The terms ID and interdisciplinarity are often used interchangeably in the literature.Footnote 1 The former is an adjective and the latter a noun. ID practices in higher education refers to the integration of two or more disciplines or fields of study in relation to research; instruction; and programme, certification and/or degree offerings. Interdisciplinarity can exist within a single higher education institution (HEI) or between two or more HEIs. There are many types of ID practices within the higher education literature, including critical interdisciplinarity2 (Klein, 2005, 2010), distal interdisciplinarityFootnote 2 (Chavarro et al., 2014), eclectic interdisciplinarity,4 instrumental interdisciplinarityFootnote 3 (Repko, 2011), ID capacity building (Lyall and Meagher, 2012), ID management, ID team work (Nancarrow et al., 2013), multidisciplinary (Moran, 2010), participatory interdisciplinarity (O’Brien et al., 2013) and transdisciplinary.
There have been consistent calls for an increase in ID activities in higher education, yet the traditional nature of the institutions have many barriers that in many ways discourage or prevent such activities from materializing. Higher education organizational cultures and structures often prevent researchers from collaborating. Funding streams and promotion and tenure criteria often perpetuate traditional cultural and structural norms within disciplinary departments and schools. The silo syndrome that permeates so many HEIs worldwide at the very least discourages ID practices and at the most eliminates them from happening all together. A paradigm shift is needed to help provide an ID enabling environment to encourage and facilitate ID research, pedagogy and degree offerings.6 In many instances higher education policies and management bureaucracies discourage or prevent ID practices.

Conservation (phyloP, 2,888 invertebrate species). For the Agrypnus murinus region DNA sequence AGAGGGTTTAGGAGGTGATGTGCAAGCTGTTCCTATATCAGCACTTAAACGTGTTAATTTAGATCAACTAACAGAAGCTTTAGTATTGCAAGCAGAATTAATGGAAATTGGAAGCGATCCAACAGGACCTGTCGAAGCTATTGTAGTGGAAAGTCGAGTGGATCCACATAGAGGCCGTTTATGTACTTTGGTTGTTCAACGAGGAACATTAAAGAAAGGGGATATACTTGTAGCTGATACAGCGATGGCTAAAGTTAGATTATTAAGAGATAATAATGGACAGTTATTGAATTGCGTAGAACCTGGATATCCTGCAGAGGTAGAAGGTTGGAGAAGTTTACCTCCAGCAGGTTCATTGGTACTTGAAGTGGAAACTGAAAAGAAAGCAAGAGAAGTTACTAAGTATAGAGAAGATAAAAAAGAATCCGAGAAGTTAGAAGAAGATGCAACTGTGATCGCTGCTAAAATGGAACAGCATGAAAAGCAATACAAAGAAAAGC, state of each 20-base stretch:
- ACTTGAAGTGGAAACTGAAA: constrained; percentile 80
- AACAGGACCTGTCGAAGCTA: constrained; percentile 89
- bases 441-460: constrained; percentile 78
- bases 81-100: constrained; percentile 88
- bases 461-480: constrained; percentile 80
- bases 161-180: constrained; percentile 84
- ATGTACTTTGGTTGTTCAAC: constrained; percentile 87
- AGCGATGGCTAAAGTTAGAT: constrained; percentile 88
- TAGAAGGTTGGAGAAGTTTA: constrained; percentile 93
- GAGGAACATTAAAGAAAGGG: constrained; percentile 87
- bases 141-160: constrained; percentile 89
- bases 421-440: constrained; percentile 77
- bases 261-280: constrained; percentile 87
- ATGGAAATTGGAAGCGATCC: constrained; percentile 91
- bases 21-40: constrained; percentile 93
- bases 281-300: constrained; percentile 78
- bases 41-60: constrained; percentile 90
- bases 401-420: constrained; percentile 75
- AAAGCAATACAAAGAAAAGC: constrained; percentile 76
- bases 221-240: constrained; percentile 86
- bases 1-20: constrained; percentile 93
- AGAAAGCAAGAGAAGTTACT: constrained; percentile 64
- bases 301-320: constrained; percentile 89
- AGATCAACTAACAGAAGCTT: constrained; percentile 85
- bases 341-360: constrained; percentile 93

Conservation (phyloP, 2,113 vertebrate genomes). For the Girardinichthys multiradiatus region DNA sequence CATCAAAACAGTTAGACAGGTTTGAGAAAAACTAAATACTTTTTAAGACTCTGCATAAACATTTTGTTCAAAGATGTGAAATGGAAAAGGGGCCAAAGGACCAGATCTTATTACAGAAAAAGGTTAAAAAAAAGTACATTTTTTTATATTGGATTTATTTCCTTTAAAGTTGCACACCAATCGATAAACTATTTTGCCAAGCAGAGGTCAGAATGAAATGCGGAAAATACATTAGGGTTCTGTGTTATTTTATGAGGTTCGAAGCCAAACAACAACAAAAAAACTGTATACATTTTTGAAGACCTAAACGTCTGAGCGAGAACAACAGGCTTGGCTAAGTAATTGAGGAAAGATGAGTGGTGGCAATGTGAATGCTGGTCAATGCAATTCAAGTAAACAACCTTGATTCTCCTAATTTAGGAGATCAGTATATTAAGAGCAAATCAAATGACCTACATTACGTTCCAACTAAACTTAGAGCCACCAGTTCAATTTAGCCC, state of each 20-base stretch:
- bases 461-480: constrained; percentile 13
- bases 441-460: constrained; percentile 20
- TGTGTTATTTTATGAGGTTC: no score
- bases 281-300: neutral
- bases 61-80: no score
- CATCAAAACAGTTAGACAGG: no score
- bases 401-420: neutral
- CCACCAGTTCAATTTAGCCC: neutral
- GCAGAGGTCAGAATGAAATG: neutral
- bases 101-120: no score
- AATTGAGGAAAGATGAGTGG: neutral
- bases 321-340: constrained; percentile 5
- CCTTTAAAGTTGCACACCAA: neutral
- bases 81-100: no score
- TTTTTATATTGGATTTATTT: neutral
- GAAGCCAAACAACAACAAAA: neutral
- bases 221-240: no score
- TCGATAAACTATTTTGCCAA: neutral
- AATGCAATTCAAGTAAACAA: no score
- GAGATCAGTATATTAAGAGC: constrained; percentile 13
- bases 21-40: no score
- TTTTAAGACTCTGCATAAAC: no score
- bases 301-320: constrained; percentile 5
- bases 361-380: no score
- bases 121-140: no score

While there are generalists, or interdisciplinarian scholars who may have expertise from multiple disciplines, the vast majority of ID activities are grounded by faculty members with expertise in a specific field of study. Combining two or more faculty members from at least two fields of study constitutes an ID team for research or instructional purposes. There are often tensions that exist when combining experts from multiple fields, and it always helps to consider chemistry and fit in ID team building. This helps achieve collaborative or Tuckman’s (1965) performing status much quicker than if a hodgepodge of scholars are randomly identified and brought together with little thought considering organizational fit and the various assignments each team member will play. Based largely on the work of Nancarrow et al. (2013: 6), the following list provides 10 key characteristics essential for successful ID teams: